A man in Louisiana serving a life sentence for selling less than a gram of marijuana is due to be released from prison, his lawyer has said.
Derek Harris, who is a military veteran, was arrested in 2008 for selling 0.69 grams of marijuana — an amount worth less than $30 (£23) — to an undercover officer who came to his door.
Harris was initially convicted and sentenced to 15 years in prison. Then in 2012, he was resentenced to life in prison under the Habitual Offender Law, which grants judges the freedom to impose longer sentences on defendants with previous charges against them.
Harris’ previous offences were nonviolent.
Prosecutors in Vermillion Parish agreed to free Harris, who has already served nine years in prison, after the Louisiana Supreme Court granted him a new hearing last month.
The Louisiana Supreme Court acknowledged Harris’ claim that he had “ineffective assistance of counsel at sentencing on post-conviction review”.
The veteran’s attorney, Cormac Boyle, said District Attorney Keith Stutes’ office had agreed that his client was entitled to a lesser sentence and had received ineffective assistance of counsel at his sentencing hearing.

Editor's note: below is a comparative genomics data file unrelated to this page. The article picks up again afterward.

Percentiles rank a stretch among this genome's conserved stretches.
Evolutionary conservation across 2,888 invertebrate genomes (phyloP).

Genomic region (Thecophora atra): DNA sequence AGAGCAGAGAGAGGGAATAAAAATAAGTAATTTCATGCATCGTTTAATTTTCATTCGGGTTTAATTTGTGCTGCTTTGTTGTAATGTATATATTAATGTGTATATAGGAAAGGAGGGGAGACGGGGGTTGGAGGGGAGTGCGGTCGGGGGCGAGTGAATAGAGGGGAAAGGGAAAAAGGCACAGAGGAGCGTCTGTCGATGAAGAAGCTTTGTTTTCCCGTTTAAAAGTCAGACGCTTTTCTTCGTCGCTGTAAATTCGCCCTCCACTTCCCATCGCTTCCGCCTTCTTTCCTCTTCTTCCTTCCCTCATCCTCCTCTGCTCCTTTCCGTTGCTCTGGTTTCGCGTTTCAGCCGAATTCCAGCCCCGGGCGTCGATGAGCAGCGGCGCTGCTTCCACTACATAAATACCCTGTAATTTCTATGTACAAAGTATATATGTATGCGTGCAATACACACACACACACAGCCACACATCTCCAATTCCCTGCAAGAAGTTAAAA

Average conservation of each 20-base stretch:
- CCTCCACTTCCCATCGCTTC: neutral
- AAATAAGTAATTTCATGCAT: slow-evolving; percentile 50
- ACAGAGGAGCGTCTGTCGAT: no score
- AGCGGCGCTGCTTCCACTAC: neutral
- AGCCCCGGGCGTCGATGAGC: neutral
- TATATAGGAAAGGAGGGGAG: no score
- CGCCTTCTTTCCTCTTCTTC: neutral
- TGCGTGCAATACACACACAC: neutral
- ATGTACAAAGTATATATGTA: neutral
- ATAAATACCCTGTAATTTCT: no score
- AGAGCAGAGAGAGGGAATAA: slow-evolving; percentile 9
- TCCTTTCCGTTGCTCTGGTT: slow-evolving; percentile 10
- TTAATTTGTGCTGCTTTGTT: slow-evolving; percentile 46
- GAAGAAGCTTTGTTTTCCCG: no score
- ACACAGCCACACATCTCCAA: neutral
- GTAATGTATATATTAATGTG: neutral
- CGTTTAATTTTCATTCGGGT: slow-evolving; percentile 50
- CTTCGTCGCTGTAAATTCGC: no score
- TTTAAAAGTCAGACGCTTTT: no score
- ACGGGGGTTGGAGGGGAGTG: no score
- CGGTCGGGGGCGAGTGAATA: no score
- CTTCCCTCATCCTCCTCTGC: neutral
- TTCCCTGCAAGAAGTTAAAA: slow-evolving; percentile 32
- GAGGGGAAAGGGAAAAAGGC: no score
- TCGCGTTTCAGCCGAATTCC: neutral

Harris claimed his lawyer failed him by remaining silent when a judge said he had no choice but to sentence him to life as a habitual offender.
Harris said his previous attorney failed to remind the judge who sentenced him to life imprisonment of his duty to deliver a lower prison term to a defendant if he found the mandatory minimum sentence “shocks the conscience”, The New Orleans Advocate reported.
Mr Boyle argued that Harris’ case is not a outlier, and highlighted Louisiana’s long-running issues with the habitual offender law which disproportionate impacts black defendants.
“It is certainly time for Louisiana to rethink how it uses the habitual offender law,” the attorney said. “While in theory such a law may be fine, in practice it perpetuates and exposes some of the worst aspects of the criminal justice system.”
After returning from Desert Storm, a US military operation during the Gulf War, Harris developed a substance abuse problem, his lawyer said.
The role of his substance abuse issue was also noted by Louisiana Supreme Court Justice John Weimer, who wrote in his opinion: “His prior offences were nonviolent and related to his untreated dependency on drugs.”
Mr Weimer also wrote that the trial judge had said Harris was not “a drug kingpin” or even what they thought of “as a drug dealer”.
The justice wrote that those were the main reasons the maximum 30-year sentence was not imposed, and that the trial court imposed a life sentence when the multiple offender bill was passed.
Mr Boyle says he hopes to have his client out of prison soon.
Harris will be moving to Kentucky to be nearer to his family and his brother, who he says he is looking forward to spending time with.